One hot June day this summer when I was in Haiti, my sister and I were driving with my step mother to her sister’s house in the mountains. I enjoyed those trips. The downtown areas of Petionville and Port-au-Prince were claustrophobic and overwhelming; with the intense heat and sluggish pace of the traffic due to the condition of the roads (to describe them as ‘weathered’ would be the understatement of the year) car rides through the city were, at times, near unbearable for me. Eventually, the city would release its magnetic grip, allowing the car to go faster and a breeze to rush in through the windows. Then it was green, jungle, shade, and a calmer vibe all-around. The mountains were, literally, a breath of fresh air. The elevation of the roads increased quickly, exposing the entirety of the densely-clustered city in the valley below.
I was pretty excited about taking pictures of things in Haiti, and this day in particular I was preoccupied with taking pictures out of the car window, trying to find a setting that would make them turn out non-blurry. I was idly chatting with my stepmother while doing this, when she asked me: “Arikia, what do you think about the mountains?”
“They’re huge, I’ve never seen anything like them.”
“Do you notice anything about them?”
I looked over the LCD display at the mountains that I had been staring at for the past half hour. “They’re really pretty,” I offered.
“You think so? Do you notice anything strange about them?”
At this point, I was knew she was getting at something but I didn’t know what. I just smiled at her and shrugged. They were mountains! What was there to notice besides the fact that they were huge?
Finally, she sighed, exasperated with me. “There are no trees on them, Arikia.”
And sure enough, there were not. “Are there supposed to be?” I asked, snapping another picture:
It turns out, yes, mountains are supposed to have trees on them. I don’t know why this didn’t occur to me immediately, as I’ve driven through the Appalachian mountains enough times to remember what the snow-covered pine tree tops looked like. But I guess it’s just one of those things* where if you don’t know what you’re looking for, you can’t see it.
So where did Haiti’s trees go? Around 1954 logging companies went totally out-of-control, cutting down trees left and right to make charcoal, the demand for which grew with Haiti’s population. According to the U.S. Library of Congress, “Haiti was once a lush tropical island, replete with pines and broad leaf trees; however, by 1988 only about 2 percent of the country had tree cover.” The trees were cut down but not replanted, leading to soil erosion that rendered most of Haiti’s land useless for growing the agricultural products Haiti’s growing population depended on. In 2000, USAID projected Haiti would become the first country in the Western hemisphere to be considered an “eco-catastrophe.” I don’t know what the exact classification for that is but I would say the term probably already applies. In 1997, Kristen Picariello wrote in a case study of deforestation in Haiti: “If one were to fly over the border between Haiti and the Dominican Republic, the border appears like it was drawn by an ‘acetylene torch’ owing to massive deforestation in Haiti.”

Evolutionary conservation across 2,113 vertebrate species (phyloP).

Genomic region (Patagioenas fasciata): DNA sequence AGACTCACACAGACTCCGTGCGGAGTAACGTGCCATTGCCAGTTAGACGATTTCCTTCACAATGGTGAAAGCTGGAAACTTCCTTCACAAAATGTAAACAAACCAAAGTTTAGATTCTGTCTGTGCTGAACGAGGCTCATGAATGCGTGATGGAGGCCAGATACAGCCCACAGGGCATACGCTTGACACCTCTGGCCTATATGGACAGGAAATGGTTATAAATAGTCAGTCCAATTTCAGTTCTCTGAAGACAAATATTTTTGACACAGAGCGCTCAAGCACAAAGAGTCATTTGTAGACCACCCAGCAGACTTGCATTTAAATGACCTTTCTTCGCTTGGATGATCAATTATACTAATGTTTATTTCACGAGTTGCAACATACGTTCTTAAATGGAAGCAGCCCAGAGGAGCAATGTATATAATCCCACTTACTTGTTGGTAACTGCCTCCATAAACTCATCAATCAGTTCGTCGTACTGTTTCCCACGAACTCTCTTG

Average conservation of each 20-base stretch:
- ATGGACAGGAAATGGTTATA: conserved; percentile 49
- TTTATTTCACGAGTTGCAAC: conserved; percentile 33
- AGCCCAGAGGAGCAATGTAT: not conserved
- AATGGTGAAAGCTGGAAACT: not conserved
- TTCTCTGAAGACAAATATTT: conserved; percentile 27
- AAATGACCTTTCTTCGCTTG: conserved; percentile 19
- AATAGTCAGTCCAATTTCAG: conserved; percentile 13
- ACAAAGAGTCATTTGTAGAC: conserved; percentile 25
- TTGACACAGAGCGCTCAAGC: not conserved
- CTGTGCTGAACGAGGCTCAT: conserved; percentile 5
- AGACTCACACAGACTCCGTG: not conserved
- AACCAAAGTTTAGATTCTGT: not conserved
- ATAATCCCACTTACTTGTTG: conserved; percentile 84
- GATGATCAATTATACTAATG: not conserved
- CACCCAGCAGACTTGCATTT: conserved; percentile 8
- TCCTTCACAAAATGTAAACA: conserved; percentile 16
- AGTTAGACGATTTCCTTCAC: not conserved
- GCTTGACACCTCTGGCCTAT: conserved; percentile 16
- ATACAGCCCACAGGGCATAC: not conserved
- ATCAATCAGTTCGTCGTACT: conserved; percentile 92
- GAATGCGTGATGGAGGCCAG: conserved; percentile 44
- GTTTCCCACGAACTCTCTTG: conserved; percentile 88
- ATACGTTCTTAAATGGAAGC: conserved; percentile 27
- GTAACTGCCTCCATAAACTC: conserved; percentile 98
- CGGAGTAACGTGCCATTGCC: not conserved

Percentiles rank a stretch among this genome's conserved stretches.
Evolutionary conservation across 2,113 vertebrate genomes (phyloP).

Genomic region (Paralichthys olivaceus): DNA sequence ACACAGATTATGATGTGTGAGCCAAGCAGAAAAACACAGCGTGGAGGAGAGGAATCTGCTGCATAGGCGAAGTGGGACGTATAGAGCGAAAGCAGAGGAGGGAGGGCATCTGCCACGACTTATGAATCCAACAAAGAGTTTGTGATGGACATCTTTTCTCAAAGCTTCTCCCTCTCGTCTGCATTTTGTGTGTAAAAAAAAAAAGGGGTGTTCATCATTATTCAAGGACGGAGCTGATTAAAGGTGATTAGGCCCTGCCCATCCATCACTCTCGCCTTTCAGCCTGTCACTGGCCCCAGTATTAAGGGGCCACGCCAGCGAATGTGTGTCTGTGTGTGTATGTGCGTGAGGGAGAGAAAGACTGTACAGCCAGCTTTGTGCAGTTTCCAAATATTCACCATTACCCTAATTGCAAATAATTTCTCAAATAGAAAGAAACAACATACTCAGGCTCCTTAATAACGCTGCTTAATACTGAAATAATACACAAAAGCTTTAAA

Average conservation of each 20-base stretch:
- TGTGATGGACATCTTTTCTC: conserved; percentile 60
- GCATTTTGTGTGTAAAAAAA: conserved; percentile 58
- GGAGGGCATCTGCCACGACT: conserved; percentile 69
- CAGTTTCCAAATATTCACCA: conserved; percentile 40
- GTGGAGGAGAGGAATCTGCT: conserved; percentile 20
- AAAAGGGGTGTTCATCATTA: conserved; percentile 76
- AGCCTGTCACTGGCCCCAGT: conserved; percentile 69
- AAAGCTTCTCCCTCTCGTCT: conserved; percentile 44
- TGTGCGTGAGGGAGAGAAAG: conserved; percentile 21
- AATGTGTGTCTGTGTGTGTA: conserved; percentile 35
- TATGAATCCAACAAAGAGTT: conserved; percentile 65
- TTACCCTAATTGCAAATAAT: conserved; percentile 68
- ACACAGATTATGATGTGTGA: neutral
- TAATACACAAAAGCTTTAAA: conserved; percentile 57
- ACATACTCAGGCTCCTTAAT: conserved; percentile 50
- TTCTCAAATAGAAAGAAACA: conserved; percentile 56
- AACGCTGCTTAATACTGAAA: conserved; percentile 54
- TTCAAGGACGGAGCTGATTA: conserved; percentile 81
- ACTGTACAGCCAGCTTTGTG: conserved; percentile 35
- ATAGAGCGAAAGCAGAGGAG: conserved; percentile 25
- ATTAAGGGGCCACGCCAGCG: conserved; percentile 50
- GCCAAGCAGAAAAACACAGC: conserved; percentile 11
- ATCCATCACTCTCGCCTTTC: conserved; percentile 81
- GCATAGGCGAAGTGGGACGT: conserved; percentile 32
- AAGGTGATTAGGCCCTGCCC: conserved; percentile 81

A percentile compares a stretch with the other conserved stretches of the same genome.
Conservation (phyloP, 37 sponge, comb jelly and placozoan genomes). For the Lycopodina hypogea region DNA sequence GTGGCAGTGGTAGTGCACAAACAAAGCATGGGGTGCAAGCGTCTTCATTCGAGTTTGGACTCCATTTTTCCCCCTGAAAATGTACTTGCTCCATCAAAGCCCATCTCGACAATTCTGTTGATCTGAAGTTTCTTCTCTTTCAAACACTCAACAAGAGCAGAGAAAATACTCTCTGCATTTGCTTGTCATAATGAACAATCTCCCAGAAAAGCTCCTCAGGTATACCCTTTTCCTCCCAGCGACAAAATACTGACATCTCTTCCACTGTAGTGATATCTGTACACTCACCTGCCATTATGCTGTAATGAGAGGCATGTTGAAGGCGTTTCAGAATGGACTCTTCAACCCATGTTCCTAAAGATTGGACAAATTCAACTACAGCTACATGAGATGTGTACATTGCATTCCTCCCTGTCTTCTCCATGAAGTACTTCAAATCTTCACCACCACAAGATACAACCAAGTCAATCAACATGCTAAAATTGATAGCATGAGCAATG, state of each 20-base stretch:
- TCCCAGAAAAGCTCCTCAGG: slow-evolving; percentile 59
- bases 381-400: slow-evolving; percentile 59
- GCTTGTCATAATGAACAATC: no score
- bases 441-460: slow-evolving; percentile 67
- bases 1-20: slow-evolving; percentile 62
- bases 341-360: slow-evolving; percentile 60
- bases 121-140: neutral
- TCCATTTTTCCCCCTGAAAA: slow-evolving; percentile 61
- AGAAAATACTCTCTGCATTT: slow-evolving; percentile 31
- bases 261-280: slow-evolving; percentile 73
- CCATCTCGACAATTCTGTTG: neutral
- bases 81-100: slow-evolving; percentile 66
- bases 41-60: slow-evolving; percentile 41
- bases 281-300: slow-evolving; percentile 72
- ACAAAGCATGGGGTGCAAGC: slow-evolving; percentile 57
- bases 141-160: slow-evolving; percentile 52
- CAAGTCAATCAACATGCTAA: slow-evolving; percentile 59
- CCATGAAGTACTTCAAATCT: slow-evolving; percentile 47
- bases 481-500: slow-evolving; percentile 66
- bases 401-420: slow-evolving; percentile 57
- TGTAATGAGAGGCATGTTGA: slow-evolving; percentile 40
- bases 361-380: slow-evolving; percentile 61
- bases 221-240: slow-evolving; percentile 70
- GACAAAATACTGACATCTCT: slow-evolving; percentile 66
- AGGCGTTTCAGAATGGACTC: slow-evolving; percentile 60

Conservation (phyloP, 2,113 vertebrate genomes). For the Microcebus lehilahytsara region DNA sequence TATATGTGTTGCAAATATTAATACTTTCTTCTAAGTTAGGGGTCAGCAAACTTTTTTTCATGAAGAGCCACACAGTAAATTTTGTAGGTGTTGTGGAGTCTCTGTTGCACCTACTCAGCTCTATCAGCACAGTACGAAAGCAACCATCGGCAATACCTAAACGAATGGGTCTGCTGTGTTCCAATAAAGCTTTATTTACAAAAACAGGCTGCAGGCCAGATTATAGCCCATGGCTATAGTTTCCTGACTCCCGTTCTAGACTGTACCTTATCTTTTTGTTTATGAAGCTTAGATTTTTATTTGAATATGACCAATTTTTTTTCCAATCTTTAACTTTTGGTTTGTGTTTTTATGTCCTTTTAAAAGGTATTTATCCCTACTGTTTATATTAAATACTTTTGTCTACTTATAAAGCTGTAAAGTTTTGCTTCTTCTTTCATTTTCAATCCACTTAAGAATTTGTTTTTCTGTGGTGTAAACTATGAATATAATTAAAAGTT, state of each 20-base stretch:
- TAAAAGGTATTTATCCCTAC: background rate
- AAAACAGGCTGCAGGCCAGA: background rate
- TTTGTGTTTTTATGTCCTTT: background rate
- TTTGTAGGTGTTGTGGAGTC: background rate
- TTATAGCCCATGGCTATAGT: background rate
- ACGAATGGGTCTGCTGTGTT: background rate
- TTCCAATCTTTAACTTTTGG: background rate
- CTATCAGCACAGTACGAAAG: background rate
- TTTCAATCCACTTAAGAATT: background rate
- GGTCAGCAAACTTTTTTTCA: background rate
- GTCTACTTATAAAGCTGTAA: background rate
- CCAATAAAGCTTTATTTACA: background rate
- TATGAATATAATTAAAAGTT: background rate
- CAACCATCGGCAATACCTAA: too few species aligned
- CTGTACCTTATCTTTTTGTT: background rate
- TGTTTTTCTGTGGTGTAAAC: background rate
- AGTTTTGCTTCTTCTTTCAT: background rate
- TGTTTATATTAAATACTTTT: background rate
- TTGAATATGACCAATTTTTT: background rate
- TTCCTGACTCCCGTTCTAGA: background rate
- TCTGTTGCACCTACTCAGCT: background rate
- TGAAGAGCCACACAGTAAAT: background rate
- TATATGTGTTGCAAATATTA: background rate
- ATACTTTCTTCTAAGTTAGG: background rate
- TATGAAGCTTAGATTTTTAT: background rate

The rest of the car ride, all I could think about was The Lorax, the title character in that Dr. Seuss book we all read as children. Everyone poo-poos the Lorax for spouting science and warning people what would happen if they consumed without consideration for what it would take to replenish the resources that were depleted. In the end everyone is miserable and desperate, “like fish out of water,” as their society ceases to be able to sustain their population.
There have been some replanting efforts in Haiti in the past, one major round in the ’80s through Projè Pyebwa, and initiatives over the past 10 years by USAID. But with present lives hanging in the balance, the reforestation process is viewed as a secondary, long-term need compared with the immediate needs of providing for people in Haiti. If someone needs to cook for their family, of course they’re going to cut down a tree to make some charcoal. They’re not going to keep starving based on the idea that in 10 years or so, some other random people might have more than them. In Projè Pyebwa, Haitians planted over 20 million trees, “but as many as seven trees were cut for each new tree planted.
So like the Lorax, who would have completely flipped his lid if he saw what was going on in Haiti over the past 50 years, the message here is “Unless.” In addition to food scarcity from the desertification of land, deforestation in Haiti also damages “other productive infrastructure such as dams, irrigation systems, roads, and coastal marine ecosystems.” It made the climate harsher for people by reducing shade cover and removing protection from Haiti’s heavy torrential downpour-style rains that are just beginning for the year. And when it does start to rain, Haitians are now at a much larger risk of harm from landslides as a direct result of the recent earthquakes.
*My Cognitive Psychology teacher played this video in a lecture of about 250 people, asking the class to count how many times the ball was passed back and forth. Only about five people noticed the gorilla after watching it the first time, myself not included. Mind fuck!